As a graphic design and marketing professional, I know it’s essential to capture people’s attention immediately when I am helping a client to promote a product or service. I need to tell people what my client has to offer and/or present an intriguing idea to get the reader to dig deeper and find out more. This is true for printed materials and electronic collateral, such as Web sites. It’s also true for email.
In a crowded marketplace—such as the average email inbox—it’s easy for messages to get lost or to be ignored as unimportant. Think of an email subject line as a headline; if you hook readers early, you’ll get them to open your mail. The recipient should be able to scan the subject line to determine the gist of the message.
Good headlines, as any writer will tell you, are not easy to create. They are hardworking little sentence fragments that have to both introduce the topic that follows and entice the reader to continue. People scan headlines all the time when they are making their read/ignore decisions. They do the same thing with email subject lines. So a headline must encapsulate a lot of information in a clever way.
Unfortunately, many people don’t regard subject lines as headlines, so they are sometimes horribly misguided, misused, and misleading.
For your review are my Top Five Email Subject Line Gripes:
#5:Intentional misspellings to get past spam filters
Thankfully, this has all but disappeared for me since Google Mail does such a bang-up job at filtering spam. But occasionally I see random mentions of “V1agra.”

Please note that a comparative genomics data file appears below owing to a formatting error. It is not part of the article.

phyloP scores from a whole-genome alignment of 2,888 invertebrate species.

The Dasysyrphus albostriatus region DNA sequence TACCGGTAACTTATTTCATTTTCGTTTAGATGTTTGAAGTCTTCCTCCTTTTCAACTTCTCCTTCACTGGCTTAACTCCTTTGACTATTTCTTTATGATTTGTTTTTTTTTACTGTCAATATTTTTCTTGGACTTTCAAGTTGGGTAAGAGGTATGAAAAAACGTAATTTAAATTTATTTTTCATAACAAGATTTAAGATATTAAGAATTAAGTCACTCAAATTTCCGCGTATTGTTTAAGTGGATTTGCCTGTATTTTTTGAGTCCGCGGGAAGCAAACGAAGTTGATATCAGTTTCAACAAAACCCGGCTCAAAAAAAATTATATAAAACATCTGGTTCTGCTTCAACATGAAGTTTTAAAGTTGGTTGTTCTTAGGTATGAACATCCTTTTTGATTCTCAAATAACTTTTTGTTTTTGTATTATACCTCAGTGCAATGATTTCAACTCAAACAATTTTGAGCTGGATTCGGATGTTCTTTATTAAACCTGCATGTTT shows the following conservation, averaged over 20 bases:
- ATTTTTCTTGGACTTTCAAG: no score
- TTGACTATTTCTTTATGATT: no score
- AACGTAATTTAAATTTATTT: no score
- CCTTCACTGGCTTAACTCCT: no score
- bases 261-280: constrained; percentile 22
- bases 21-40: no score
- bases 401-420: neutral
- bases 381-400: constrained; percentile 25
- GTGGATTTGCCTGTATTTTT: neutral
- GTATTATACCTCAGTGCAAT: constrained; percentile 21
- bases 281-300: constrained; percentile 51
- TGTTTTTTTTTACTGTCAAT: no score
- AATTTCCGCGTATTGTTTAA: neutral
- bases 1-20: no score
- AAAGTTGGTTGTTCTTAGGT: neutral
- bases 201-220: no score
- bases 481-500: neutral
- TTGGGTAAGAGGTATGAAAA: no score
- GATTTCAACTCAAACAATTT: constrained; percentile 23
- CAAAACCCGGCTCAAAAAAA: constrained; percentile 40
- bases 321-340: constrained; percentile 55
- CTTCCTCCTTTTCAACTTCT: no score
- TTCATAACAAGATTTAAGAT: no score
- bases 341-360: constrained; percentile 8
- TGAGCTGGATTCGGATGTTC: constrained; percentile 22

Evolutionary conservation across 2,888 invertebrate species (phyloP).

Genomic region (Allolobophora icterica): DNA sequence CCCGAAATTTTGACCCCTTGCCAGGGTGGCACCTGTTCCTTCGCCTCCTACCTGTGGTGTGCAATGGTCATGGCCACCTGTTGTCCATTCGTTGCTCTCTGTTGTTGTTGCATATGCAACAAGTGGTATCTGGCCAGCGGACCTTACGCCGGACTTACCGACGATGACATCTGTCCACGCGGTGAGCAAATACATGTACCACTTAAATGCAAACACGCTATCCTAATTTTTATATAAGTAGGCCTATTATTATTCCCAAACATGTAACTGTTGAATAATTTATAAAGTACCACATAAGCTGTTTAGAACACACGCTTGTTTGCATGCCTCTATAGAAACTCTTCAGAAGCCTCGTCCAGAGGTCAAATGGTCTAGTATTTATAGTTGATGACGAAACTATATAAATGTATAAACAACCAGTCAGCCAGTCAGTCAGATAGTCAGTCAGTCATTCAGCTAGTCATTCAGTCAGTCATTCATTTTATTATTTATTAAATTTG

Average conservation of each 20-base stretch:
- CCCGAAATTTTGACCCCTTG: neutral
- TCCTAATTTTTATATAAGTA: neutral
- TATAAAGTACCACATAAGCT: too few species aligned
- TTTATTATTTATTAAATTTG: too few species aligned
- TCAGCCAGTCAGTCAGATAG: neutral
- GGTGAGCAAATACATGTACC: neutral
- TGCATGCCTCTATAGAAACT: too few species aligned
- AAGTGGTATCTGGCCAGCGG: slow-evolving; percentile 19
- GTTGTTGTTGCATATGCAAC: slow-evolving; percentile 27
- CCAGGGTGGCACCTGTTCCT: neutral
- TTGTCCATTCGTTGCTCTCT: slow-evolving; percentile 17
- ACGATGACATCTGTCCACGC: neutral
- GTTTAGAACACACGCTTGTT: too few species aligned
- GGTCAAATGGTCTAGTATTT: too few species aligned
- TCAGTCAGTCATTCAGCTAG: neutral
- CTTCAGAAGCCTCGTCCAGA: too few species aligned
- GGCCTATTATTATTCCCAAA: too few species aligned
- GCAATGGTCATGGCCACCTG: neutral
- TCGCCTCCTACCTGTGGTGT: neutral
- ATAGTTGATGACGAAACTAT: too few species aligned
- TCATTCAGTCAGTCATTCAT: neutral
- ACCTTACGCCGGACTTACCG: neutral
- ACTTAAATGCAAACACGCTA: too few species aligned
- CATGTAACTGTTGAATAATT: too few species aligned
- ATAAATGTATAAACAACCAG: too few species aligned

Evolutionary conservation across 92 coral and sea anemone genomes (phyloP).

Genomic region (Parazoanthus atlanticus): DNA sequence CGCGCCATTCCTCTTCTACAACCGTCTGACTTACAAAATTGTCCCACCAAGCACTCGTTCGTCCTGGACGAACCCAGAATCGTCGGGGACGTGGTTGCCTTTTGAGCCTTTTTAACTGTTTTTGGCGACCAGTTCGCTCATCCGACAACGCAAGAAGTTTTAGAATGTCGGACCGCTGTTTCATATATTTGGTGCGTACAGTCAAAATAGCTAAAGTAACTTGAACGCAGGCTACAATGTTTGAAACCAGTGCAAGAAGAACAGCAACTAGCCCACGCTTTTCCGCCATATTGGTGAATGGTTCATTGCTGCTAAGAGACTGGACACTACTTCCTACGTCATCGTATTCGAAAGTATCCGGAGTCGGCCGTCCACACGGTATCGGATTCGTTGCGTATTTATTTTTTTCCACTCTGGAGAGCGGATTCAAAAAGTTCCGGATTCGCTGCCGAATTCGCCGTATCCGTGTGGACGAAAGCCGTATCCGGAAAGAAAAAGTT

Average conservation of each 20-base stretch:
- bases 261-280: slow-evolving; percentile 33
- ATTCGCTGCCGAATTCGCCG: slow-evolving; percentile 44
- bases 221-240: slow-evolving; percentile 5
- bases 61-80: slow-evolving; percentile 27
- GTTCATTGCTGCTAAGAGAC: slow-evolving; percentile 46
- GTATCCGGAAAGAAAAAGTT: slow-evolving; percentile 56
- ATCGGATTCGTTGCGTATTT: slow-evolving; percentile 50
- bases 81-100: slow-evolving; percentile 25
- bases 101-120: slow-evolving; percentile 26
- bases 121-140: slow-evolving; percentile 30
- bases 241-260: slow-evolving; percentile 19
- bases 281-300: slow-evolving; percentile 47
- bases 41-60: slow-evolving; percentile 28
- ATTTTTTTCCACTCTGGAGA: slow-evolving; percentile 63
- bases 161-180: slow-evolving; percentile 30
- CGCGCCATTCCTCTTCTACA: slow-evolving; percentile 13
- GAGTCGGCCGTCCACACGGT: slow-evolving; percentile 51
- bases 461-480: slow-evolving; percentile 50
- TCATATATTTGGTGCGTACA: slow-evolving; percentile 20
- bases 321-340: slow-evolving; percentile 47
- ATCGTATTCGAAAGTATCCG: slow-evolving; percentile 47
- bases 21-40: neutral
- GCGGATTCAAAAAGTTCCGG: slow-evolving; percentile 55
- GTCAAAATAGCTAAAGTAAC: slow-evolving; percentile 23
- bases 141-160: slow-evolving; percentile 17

Not entering a subject line implies that you believe that your message is so important that of course it will be opened and read! As someone who receives scores of emails every day, I can guarantee you that it’s very irritating to have to open the mail to find out if it’s a personal message, a business inquiry, or some hot-button item that needs my immediate attention.
#3: Casual greeting subject lines
“Hi,” “Hello,” and “Whuzaaaaaaaap!” are fine when I’m meeting someone in person. Not so much for an email. It requires me to open the email, which could be on any number of topics from “just catching up” to “essential piece of information you need to complete this project.” It’s not so bad if the email’s from a friend, but it bugs me when a business associate does it.
#2: “Enticing” subject lines
A headline has two jobs: to introduce the topic that follows and to be interesting enough to make the reader want to continue. Enticing subject lines purport to give you a reason to click without revealing anything about the topic of the email. Subject lines like “Wait until you see this!” “Open this email right now!” and “You have made $30” make me want to delete the email, not read it.
#1: Misleading subject lines
If I receive an email whose subject is “Work,” I think “Great, a new project!” Oftentimes, though, the body of the email will be about workplace issues, workplace statistics, or something other than a future paying gig. Way to break my heart, people!